El Niño and the truth about Local Food: Exploring AgTech Trends Pt.4

Multiple varieties growing at the same time at Eden Green in Cleburne, Tx.

As the world grapples with the growing challenges of climate change and water scarcity, the need for innovative agricultural practices has never been more critical. Enter indoor farming. One of the key advantages of indoor farming is its remarkable ability to resist drought conditions, ensuring stable food production regardless of the climatic challenges outside. We like to say at Eden Green, “You can grow whatever, whenever.” In this blog post, we will explore how indoor farming harnesses technology and controlled environments to cultivate crops in a water-efficient manner.

  1. Controlled Environments and Water Optimization: Unlike traditional farming methods, indoor farming allows for precise control of environmental factors such as temperature, humidity, and light. By creating tailored conditions, indoor farms optimize water usage and minimize wastage. Sophisticated irrigation systems are employed, utilizing techniques like drip irrigation, hydroponics, or aeroponics. These methods deliver water directly to plant roots in measured amounts, significantly reducing water loss through evaporation and runoff. By precisely regulating water supply, indoor farming achieves exceptional water-use efficiency, making it less vulnerable to drought conditions.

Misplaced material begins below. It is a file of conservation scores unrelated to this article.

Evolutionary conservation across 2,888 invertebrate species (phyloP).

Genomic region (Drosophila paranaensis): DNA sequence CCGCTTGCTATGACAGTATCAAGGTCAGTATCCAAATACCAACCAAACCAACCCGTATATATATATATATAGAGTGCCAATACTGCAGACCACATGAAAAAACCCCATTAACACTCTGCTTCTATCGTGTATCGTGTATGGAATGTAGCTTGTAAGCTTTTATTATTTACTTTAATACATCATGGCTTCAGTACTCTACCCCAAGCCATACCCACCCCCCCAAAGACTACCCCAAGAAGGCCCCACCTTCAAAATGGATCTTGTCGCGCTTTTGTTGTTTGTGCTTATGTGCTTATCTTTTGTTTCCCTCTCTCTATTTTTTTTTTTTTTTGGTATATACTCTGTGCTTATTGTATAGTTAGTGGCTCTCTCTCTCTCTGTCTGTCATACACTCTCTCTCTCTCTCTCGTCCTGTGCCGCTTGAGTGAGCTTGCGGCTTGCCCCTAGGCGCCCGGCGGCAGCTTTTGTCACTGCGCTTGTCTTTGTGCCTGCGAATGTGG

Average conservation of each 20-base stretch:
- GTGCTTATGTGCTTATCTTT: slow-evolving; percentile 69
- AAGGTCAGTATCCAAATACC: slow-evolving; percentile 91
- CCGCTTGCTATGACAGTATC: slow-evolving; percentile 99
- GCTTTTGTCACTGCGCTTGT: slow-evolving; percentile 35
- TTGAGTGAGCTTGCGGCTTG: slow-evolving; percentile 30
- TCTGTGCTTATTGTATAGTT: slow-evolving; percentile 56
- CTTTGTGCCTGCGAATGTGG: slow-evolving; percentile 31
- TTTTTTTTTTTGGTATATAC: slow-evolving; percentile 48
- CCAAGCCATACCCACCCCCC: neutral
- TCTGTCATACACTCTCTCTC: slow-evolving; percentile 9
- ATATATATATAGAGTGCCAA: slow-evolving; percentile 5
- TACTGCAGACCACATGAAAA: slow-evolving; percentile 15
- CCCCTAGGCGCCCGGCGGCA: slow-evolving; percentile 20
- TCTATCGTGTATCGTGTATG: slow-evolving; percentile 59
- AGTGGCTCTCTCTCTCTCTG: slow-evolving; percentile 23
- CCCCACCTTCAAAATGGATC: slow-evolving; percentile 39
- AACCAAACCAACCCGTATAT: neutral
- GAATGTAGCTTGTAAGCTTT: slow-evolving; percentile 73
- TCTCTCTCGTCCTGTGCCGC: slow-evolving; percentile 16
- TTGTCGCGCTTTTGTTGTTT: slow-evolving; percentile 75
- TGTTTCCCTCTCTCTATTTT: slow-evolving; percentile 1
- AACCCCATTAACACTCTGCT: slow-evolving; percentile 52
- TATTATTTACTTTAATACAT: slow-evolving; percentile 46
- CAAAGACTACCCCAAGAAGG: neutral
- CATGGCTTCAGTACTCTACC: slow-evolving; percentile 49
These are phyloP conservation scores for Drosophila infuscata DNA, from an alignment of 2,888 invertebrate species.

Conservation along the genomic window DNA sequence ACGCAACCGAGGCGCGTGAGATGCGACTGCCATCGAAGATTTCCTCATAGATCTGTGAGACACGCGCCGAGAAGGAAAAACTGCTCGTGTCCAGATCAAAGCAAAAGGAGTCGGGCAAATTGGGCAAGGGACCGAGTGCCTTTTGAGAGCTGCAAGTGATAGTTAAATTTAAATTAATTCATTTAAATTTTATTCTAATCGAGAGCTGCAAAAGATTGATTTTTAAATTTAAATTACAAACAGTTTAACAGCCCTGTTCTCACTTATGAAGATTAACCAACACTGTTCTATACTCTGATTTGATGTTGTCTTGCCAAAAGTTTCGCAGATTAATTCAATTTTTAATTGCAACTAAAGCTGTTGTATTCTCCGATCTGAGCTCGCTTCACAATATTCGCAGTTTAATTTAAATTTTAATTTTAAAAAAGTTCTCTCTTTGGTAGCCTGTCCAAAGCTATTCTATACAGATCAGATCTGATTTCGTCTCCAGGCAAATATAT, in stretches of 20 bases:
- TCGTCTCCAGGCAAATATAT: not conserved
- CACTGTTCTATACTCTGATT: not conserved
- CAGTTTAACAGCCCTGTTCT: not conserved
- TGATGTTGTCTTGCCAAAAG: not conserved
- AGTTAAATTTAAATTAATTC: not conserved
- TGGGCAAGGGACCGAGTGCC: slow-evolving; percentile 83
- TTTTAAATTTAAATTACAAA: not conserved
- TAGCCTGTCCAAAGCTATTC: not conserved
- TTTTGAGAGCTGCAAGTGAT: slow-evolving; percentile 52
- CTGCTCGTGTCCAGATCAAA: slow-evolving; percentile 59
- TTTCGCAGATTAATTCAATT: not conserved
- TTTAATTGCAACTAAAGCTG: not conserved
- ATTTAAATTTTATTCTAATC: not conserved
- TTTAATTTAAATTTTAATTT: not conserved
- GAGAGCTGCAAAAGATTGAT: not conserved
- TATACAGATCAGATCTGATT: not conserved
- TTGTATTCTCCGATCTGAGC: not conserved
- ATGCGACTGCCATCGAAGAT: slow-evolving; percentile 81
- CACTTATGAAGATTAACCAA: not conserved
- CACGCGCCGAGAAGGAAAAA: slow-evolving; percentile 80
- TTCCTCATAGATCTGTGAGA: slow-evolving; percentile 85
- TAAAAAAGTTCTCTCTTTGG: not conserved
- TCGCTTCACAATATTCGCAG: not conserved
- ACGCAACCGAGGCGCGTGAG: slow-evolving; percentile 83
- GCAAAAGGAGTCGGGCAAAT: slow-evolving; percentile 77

2. Recirculating Systems and Water Recycling: Indoor farming employs recirculating systems that capture and reuse water. Unlike conventional farming, where excess water seeps into the ground or evaporates, indoor farms collect and treat runoff water, ensuring it is not lost. This recycled water is then reintroduced into the irrigation system, reducing the overall water demand. Moreover, advanced filtration techniques are used to remove impurities and maintain water quality. By implementing these closed-loop systems, indoor farming significantly minimizes water wastage and decreases the reliance on freshwater sources, making it a sustainable alternative in regions experiencing severe drought.